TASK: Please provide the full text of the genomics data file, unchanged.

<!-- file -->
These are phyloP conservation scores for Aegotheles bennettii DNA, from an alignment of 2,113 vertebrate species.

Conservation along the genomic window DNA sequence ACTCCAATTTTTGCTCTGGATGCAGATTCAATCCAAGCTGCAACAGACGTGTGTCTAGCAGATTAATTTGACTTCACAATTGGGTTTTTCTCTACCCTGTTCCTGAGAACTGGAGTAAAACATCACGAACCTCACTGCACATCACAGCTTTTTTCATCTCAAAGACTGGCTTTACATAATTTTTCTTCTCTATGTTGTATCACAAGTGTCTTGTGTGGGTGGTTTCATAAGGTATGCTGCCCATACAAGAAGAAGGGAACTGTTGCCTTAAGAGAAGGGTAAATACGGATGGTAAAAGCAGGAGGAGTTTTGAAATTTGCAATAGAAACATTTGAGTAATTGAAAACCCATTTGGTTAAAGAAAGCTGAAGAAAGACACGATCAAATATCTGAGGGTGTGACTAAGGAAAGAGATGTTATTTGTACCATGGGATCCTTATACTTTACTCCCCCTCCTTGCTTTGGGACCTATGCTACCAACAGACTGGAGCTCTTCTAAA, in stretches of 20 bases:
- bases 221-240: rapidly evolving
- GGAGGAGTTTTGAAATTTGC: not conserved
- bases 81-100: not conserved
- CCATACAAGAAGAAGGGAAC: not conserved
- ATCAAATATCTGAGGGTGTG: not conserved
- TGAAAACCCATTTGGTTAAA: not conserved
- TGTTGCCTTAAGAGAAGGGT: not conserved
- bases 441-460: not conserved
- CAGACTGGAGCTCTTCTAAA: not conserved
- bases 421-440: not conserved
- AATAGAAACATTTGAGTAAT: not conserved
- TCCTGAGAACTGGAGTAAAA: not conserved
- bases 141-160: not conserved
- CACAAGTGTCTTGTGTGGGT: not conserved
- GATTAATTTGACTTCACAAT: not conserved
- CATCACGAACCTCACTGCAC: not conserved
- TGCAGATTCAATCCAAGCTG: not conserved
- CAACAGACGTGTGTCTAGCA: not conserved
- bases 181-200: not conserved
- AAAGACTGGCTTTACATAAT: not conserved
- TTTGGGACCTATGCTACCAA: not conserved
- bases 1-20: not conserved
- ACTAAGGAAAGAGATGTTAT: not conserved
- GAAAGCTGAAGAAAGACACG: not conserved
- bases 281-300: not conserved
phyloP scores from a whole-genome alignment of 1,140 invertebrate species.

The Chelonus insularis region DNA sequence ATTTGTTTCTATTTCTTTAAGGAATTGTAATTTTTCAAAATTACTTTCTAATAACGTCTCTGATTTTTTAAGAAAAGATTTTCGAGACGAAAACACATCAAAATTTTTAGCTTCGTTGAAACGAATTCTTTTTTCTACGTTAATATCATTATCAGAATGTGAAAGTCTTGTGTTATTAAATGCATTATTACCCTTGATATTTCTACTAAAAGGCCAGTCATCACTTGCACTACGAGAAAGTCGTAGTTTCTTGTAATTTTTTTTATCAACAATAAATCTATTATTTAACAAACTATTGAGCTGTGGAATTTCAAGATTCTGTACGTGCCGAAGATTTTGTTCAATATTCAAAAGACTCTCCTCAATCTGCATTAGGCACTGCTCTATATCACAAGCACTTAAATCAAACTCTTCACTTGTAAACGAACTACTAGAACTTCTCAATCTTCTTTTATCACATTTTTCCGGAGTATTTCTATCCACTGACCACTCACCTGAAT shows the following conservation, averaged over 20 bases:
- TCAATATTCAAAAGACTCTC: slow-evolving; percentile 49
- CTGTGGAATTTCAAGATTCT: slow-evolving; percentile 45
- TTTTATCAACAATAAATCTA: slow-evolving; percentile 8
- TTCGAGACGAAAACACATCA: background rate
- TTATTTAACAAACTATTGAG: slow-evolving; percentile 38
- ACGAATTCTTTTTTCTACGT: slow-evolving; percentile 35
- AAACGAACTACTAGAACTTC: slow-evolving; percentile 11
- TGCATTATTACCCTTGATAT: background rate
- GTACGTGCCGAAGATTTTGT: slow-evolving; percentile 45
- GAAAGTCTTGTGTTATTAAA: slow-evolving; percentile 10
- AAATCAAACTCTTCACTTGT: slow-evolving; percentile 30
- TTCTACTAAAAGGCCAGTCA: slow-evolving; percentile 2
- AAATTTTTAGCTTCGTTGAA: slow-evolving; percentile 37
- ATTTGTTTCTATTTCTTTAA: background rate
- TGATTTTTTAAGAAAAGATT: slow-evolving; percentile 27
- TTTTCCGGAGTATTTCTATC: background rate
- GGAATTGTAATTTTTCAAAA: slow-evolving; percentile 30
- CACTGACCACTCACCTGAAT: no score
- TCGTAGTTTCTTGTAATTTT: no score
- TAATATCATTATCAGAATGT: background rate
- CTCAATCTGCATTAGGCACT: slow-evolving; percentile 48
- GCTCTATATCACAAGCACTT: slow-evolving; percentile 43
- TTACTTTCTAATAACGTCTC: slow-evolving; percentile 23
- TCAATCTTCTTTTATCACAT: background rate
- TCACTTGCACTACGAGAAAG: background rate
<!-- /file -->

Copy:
These are phyloP conservation scores for Aegotheles bennettii DNA, from an alignment of 2,113 vertebrate species.

Conservation along the genomic window DNA sequence ACTCCAATTTTTGCTCTGGATGCAGATTCAATCCAAGCTGCAACAGACGTGTGTCTAGCAGATTAATTTGACTTCACAATTGGGTTTTTCTCTACCCTGTTCCTGAGAACTGGAGTAAAACATCACGAACCTCACTGCACATCACAGCTTTTTTCATCTCAAAGACTGGCTTTACATAATTTTTCTTCTCTATGTTGTATCACAAGTGTCTTGTGTGGGTGGTTTCATAAGGTATGCTGCCCATACAAGAAGAAGGGAACTGTTGCCTTAAGAGAAGGGTAAATACGGATGGTAAAAGCAGGAGGAGTTTTGAAATTTGCAATAGAAACATTTGAGTAATTGAAAACCCATTTGGTTAAAGAAAGCTGAAGAAAGACACGATCAAATATCTGAGGGTGTGACTAAGGAAAGAGATGTTATTTGTACCATGGGATCCTTATACTTTACTCCCCCTCCTTGCTTTGGGACCTATGCTACCAACAGACTGGAGCTCTTCTAAA, in stretches of 20 bases:
- bases 221-240: rapidly evolving
- GGAGGAGTTTTGAAATTTGC: not conserved
- bases 81-100: not conserved
- CCATACAAGAAGAAGGGAAC: not conserved
- ATCAAATATCTGAGGGTGTG: not conserved
- TGAAAACCCATTTGGTTAAA: not conserved
- TGTTGCCTTAAGAGAAGGGT: not conserved
- bases 441-460: not conserved
- CAGACTGGAGCTCTTCTAAA: not conserved
- bases 421-440: not conserved
- AATAGAAACATTTGAGTAAT: not conserved
- TCCTGAGAACTGGAGTAAAA: not conserved
- bases 141-160: not conserved
- CACAAGTGTCTTGTGTGGGT: not conserved
- GATTAATTTGACTTCACAAT: not conserved
- CATCACGAACCTCACTGCAC: not conserved
- TGCAGATTCAATCCAAGCTG: not conserved
- CAACAGACGTGTGTCTAGCA: not conserved
- bases 181-200: not conserved
- AAAGACTGGCTTTACATAAT: not conserved
- TTTGGGACCTATGCTACCAA: not conserved
- bases 1-20: not conserved
- ACTAAGGAAAGAGATGTTAT: not conserved
- GAAAGCTGAAGAAAGACACG: not conserved
- bases 281-300: not conserved
phyloP scores from a whole-genome alignment of 1,140 invertebrate species.

The Chelonus insularis region DNA sequence ATTTGTTTCTATTTCTTTAAGGAATTGTAATTTTTCAAAATTACTTTCTAATAACGTCTCTGATTTTTTAAGAAAAGATTTTCGAGACGAAAACACATCAAAATTTTTAGCTTCGTTGAAACGAATTCTTTTTTCTACGTTAATATCATTATCAGAATGTGAAAGTCTTGTGTTATTAAATGCATTATTACCCTTGATATTTCTACTAAAAGGCCAGTCATCACTTGCACTACGAGAAAGTCGTAGTTTCTTGTAATTTTTTTTATCAACAATAAATCTATTATTTAACAAACTATTGAGCTGTGGAATTTCAAGATTCTGTACGTGCCGAAGATTTTGTTCAATATTCAAAAGACTCTCCTCAATCTGCATTAGGCACTGCTCTATATCACAAGCACTTAAATCAAACTCTTCACTTGTAAACGAACTACTAGAACTTCTCAATCTTCTTTTATCACATTTTTCCGGAGTATTTCTATCCACTGACCACTCACCTGAAT shows the following conservation, averaged over 20 bases:
- TCAATATTCAAAAGACTCTC: slow-evolving; percentile 49
- CTGTGGAATTTCAAGATTCT: slow-evolving; percentile 45
- TTTTATCAACAATAAATCTA: slow-evolving; percentile 8
- TTCGAGACGAAAACACATCA: background rate
- TTATTTAACAAACTATTGAG: slow-evolving; percentile 38
- ACGAATTCTTTTTTCTACGT: slow-evolving; percentile 35
- AAACGAACTACTAGAACTTC: slow-evolving; percentile 11
- TGCATTATTACCCTTGATAT: background rate
- GTACGTGCCGAAGATTTTGT: slow-evolving; percentile 45
- GAAAGTCTTGTGTTATTAAA: slow-evolving; percentile 10
- AAATCAAACTCTTCACTTGT: slow-evolving; percentile 30
- TTCTACTAAAAGGCCAGTCA: slow-evolving; percentile 2
- AAATTTTTAGCTTCGTTGAA: slow-evolving; percentile 37
- ATTTGTTTCTATTTCTTTAA: background rate
- TGATTTTTTAAGAAAAGATT: slow-evolving; percentile 27
- TTTTCCGGAGTATTTCTATC: background rate
- GGAATTGTAATTTTTCAAAA: slow-evolving; percentile 30
- CACTGACCACTCACCTGAAT: no score
- TCGTAGTTTCTTGTAATTTT: no score
- TAATATCATTATCAGAATGT: background rate
- CTCAATCTGCATTAGGCACT: slow-evolving; percentile 48
- GCTCTATATCACAAGCACTT: slow-evolving; percentile 43
- TTACTTTCTAATAACGTCTC: slow-evolving; percentile 23
- TCAATCTTCTTTTATCACAT: background rate
- TCACTTGCACTACGAGAAAG: background rate